GCSE coursework has become "less valid" and should be scrapped in several subjects, the exams watchdog has said.
Far less work will be done at home in future
A Qualifications and Curriculum Authority (QCA) report says coursework "does not fulfil its stated purpose" in an age of league tables and targets.
Amid concerns about cheating, it was announced last week that maths coursework will be scrapped next year.
It should also end in subjects such as English literature and the humanities, or be more controlled, the QCA says.
If it is retained, it will be done under supervised conditions and be set and/or marked by the exam boards - not teachers.
In areas which most obviously require practical assessments - art, design and technology, home economics, music and PE - it will continue but with "stronger safeguards".
Most changes will affect courses starting in 2009, following consultation.
Science has been left out because GCSE courses changed only last month. They involve 25% coursework, much of it already classroom-based.
Decisions on English language and ICT will follow changes to incorporate "functional skills".
The lead has been taken by the English regulator, but working closely with its counterparts in Wales and Northern Ireland. The changes will apply across the board.
Maths was singled out because of the "striking" responses to a survey of teachers.
"In contrast with all other subjects, a substantial majority of mathematics teachers (66%) disagreed with the proposition that coursework was valid and reliable," the QCA said.
They also had the highest levels of concern about different aspects of coursework, "such as authenticating candidates' work".
In other subjects the responses were "fairly positive".
There were concerns about the workload faced by both students and staff, but most teachers "are not overwhelmingly worried about the use of the internet for coursework".
Most teachers wanted some coursework retained.
But the QCA says things have changed since coursework began almost 20 years ago, with achievement and attainment tables, national or local targets based on exam grades and links between teachers' pay and students' results.
"The environment now is far more pressured and in these circumstances, it is likely that internal assessment of GCSE and A-levels as presently practised has become a less valid form of assessment."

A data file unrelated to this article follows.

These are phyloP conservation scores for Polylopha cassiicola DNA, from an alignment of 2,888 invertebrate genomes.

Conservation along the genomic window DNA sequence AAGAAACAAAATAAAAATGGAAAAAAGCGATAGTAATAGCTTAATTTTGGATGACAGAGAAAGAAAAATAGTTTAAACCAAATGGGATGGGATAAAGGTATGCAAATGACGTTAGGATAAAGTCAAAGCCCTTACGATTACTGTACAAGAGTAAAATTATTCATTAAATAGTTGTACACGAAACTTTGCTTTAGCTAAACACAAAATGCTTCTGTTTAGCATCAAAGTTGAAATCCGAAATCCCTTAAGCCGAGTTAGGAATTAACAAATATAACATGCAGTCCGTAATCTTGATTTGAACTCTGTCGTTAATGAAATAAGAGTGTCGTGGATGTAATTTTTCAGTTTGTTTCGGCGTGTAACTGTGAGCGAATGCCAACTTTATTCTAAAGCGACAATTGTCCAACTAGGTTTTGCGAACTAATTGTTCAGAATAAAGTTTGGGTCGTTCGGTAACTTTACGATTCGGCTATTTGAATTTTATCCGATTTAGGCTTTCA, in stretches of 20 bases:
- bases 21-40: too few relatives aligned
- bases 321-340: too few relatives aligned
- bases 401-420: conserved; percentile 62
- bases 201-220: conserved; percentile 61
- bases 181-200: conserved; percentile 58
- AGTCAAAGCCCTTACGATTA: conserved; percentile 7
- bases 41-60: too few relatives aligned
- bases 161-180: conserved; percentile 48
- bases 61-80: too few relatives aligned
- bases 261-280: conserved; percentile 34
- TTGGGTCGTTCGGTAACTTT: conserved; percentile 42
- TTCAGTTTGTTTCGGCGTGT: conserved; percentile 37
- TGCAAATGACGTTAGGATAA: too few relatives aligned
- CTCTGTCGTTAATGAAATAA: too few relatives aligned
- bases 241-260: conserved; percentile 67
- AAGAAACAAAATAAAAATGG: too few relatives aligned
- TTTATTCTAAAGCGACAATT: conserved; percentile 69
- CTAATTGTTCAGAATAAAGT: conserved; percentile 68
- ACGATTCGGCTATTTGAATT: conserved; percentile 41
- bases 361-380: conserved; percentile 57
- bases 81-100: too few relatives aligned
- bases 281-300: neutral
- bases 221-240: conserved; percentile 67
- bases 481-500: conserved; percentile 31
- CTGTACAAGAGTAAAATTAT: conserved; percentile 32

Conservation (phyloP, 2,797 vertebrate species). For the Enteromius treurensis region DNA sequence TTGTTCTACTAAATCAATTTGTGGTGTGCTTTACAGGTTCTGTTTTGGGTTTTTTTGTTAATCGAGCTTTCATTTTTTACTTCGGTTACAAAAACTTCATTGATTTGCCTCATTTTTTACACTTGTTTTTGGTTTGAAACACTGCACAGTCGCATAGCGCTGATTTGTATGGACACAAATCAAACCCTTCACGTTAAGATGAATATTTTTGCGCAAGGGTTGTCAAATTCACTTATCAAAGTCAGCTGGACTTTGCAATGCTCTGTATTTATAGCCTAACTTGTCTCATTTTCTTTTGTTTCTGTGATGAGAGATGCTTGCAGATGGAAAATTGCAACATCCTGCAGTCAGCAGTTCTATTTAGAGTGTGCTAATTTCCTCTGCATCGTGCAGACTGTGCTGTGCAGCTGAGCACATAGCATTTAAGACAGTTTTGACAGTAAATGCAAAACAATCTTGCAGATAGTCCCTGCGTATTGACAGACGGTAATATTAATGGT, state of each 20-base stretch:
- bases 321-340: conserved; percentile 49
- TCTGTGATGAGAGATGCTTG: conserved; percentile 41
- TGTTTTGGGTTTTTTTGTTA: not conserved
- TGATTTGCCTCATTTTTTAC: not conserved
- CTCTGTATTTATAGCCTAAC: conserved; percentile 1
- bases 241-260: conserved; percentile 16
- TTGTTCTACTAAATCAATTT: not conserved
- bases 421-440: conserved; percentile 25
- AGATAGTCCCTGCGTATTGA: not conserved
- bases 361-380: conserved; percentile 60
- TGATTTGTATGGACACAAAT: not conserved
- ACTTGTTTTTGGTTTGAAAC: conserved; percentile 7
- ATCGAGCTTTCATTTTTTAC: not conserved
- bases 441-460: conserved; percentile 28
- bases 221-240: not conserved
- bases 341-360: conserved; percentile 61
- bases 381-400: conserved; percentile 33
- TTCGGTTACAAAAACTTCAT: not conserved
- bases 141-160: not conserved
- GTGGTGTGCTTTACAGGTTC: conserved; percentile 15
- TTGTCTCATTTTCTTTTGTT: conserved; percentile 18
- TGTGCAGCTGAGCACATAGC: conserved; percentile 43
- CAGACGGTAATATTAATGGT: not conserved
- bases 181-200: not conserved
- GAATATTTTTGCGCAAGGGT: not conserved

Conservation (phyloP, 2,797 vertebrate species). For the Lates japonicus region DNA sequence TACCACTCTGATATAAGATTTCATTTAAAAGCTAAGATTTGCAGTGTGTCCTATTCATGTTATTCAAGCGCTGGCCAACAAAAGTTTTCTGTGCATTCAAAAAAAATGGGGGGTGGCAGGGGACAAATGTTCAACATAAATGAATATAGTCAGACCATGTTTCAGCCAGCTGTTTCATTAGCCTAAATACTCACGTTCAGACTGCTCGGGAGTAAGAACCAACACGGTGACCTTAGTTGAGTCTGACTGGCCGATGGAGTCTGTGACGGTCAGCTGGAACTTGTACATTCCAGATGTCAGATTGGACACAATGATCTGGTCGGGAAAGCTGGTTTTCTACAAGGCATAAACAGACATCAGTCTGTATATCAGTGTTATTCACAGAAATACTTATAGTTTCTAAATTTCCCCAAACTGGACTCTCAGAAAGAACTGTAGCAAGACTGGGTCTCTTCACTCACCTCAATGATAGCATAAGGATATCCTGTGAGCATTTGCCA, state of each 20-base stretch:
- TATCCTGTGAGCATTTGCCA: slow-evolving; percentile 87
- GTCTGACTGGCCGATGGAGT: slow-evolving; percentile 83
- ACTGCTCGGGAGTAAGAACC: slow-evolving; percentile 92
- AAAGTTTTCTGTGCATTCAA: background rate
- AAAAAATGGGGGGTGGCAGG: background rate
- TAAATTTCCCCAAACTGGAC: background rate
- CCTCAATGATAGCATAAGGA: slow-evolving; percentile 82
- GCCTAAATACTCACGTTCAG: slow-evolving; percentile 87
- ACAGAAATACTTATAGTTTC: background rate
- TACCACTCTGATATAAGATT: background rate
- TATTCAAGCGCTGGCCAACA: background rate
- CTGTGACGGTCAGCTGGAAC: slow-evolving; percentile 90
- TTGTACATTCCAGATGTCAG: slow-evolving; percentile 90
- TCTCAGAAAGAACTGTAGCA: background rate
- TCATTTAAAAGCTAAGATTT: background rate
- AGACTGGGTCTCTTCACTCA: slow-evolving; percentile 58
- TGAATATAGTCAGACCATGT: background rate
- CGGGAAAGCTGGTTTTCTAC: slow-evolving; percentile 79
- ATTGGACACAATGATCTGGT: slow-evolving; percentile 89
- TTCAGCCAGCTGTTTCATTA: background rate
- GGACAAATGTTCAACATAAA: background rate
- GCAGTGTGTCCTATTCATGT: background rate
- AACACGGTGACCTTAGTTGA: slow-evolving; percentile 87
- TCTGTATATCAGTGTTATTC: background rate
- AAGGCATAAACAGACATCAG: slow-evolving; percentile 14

It was seeking the most valid and reliable form of assessment for the intended learning outcomes.
But it also had to consider "manageability" - moving entirely to external exams would be far more costly and require the recruitment of many more examiners each year.
In spite of the report's contents, the QCA's chief executive, Ken Boston, said the current system of GCSE examinations and coursework was "robust".
"We are confident that the changes we are making to coursework will ensure that the GCSE remains fit for purpose, and ultimately reduces the assessment burden on both students and teachers," he said.
Education Secretary Alan Johnson received the QCA's report in June, and outlined the changes at the Labour Party conference last week.
He said: "Despite our rigorous system, more needs to be done to assure all parents that coursework assesses pupils' work in a fair and robust way."
But the National Union of Teachers accused the QCA of being "draconian".
Its head of education, John Bangs, had concerns about the proposed alternative, controlled assessment.
"We don't know what it looks like. So you've got rid of something before you know what is going to replace it."
The head of the NASUWT union, Chris Keates, was suspicious about the "sudden obsession" with cheating, coinciding with the greater use of the internet.
"Children from advantaged backgrounds have always had access to resources and opportunities to support coursework research denied to disadvantaged children," she said.
"Now access to a wide range of information is available to more children, concerns are raised about cheating."